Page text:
Most Americans who travel to their nation’s capital as tourists come happily oblivious of the hectoring scolds who insist that American history is a long story of shortcomings. The visitors come for cheerful immersion in celebrations of the national story, as narrated by marble monuments, the Capitol, the White House and museums. Many tourists, however, take time for less-than-pleasant moments.
The inspiriting Air and Space Museum is a tourist favorite, but the U.S. Holocaust Memorial Museum, which gives visitors the stern gift of an excruciating understanding, has received more than 47 million visitors since it opened in April 1993. And now there is a new museum where Americans can stare into the dark sun of totalitarian evil — and can take pride in their nation’s record of ongoing resistance to it.
In a portion of an elegant Beaux-Arts building put up many decades ago for a posh club in downtown Washington, the Victims of Communism Museum opened in June. It is small. What it commemorates is enormous: 100 million dead.
And the carnage continues. Nicholas Eberstadt of the American Enterprise Institute has written:
“At its zenith — just before the 1989-91 collapse of Eastern European socialism, and the Soviet Union — the reach of Communist-style governments stretched across Eurasia from Berlin and Prague to Vladivostok and Shanghai, and from the frozen Siberian tundra down to Indochina; additional Communist outposts could be found in the New World (Cuba) and in sub-Saharan Africa (Ethiopia). In 1980, the world’s seventeen established Marxist-Leninist states presided over roughly 1.5 billion subjects (out of a total world population of approximately 4.4 billion). At that apogee, over a third of humanity lived under regimes that professed the ‘communist’ intent.”
Today, the global population is approximately 8 billion, and still about 1.5 billion suffer under communism. Aside from in the ramshackle states of North Korea and Cuba, communism is a China problem, one compounded with genocide (concentration camps, forced abortions, linguistic and other cultural erasures) and domestic surveillance far beyond Stalin’s low-tech dreams.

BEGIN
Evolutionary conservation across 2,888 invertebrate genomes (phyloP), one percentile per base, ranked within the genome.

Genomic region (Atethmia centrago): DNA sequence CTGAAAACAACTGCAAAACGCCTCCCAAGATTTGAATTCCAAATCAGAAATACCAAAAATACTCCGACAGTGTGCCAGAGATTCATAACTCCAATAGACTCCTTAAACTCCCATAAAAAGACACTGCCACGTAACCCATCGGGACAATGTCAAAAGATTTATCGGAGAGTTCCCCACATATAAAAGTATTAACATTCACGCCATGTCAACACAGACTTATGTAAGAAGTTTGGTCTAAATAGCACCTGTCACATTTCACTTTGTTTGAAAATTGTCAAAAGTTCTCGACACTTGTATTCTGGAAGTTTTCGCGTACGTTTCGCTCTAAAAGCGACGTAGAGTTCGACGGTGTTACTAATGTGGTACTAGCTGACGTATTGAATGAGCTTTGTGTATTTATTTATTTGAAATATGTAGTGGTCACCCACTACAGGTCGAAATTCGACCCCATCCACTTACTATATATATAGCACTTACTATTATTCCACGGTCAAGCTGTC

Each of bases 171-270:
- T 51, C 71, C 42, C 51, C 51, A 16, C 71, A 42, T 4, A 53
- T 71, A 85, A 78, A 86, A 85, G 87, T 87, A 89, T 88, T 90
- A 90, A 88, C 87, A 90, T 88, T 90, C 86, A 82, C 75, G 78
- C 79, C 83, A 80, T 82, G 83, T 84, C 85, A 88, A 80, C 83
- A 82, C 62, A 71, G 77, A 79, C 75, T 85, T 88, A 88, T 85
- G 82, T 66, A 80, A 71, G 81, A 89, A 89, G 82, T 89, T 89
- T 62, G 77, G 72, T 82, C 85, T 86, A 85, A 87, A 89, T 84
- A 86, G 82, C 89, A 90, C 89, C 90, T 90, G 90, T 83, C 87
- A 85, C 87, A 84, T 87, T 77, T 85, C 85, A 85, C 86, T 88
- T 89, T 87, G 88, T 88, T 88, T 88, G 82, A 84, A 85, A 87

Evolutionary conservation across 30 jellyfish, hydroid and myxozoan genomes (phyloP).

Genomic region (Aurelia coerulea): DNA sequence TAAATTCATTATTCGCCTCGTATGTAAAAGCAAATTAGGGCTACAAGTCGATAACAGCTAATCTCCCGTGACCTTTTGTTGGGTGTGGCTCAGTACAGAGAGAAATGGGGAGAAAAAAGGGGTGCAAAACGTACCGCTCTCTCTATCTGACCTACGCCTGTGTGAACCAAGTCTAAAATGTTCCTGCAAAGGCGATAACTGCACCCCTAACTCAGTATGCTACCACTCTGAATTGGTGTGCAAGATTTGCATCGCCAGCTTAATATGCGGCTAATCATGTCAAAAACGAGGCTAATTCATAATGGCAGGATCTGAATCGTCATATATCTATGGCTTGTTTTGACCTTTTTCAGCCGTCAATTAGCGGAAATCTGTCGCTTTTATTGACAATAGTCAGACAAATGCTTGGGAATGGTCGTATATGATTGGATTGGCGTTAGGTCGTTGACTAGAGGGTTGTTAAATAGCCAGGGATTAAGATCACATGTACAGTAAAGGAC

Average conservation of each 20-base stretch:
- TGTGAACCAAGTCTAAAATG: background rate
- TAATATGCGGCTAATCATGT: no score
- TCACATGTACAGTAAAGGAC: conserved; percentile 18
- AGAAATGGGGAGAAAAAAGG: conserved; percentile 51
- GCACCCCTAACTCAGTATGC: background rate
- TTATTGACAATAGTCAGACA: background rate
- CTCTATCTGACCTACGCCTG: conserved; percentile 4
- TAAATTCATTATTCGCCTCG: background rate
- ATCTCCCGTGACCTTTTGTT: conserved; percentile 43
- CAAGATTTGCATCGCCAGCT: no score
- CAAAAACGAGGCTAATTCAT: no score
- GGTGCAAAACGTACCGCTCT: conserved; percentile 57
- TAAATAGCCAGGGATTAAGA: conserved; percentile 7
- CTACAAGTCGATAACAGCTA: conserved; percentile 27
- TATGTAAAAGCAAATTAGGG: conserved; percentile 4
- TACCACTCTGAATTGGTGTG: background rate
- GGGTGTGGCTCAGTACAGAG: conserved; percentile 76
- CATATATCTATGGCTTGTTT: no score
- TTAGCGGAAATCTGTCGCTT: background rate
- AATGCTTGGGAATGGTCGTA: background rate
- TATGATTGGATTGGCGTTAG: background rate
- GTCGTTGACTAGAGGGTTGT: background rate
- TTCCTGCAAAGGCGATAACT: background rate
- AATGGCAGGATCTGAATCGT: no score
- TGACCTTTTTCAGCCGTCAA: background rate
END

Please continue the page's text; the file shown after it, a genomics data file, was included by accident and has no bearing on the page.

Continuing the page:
The Victims of Communism Museum is small because an aphorism widely but unconvincingly attributed to Stalin is right: “One death is a tragedy, a million deaths a statistic.” Our modern sensitivity — actually, our desensitized condition — challenges the museum. The 1770 Boston Massacre involved five deaths. The 1937 German bombing of the town of Guernica during the Spanish Civil War, which shocked the world and elicited Picasso’s “Guernica,” produced an estimated 1,600 deaths. How does a museum present the 100 million deaths?
By using small things: e.g., a slice of the black bread that merely prolonged starvation. There are also paintings from survivors of the gulags and recorded narratives of communism’s arc of suffering. Before the museum’s planners could have known how dreadfully timely it would be, they included something big: the Soviet-engineered famine, complete with cannibalism, that killed at least 4 million Ukrainians.
Communism, the theory of which is that ideas are mere reflections of material conditions, is a uniquely murderous idea. Leon Trotsky, who created the army that secured Lenin’s subjugation of Russia after 1917, had undoubted intelligence, substantial political skills and no respect for reality. In his 1924 book “Literature and Revolution,” he wrote that under communism “man will become immeasurably stronger, wiser and subtler; his body will become more harmonized, his movements more rhythmic, his voice more musical. The forms of life will become dynamically dramatic. The average human type will rise to the heights of an Aristotle, a Goethe, or a Marx.”
Such thinking — fervor in the service of insanity — has been a recipe for 100 million deaths. So far.
The foundation operating the museum was chartered by Congress in 1993 but has never received government funding. It has been turned into a reality by an implacable advocate who will be 90 in December. Lee Edwards has been a fixture in the conservative movement since he helped found Young Americans for Freedom at William F. Buckley’s Sharon, Conn., home in 1960. Edwards was a senior communications official for Barry Goldwater’s 1964 presidential campaign.
Most of the 27 million Americans who voted for Goldwater, winner of just six states, are gone. One of them, however, has planted a reminder of the Arizona senator’s anti-totalitarian legacy at the corner of 15th and I streets in D.C. There, anti-communism, which was and is the duty of this nation conceived in liberty, is made vivid.
Visitors to the museum will experience a wholesome immersion in the nation’s anti-communist success. And they will be reminded that this work is unfinished.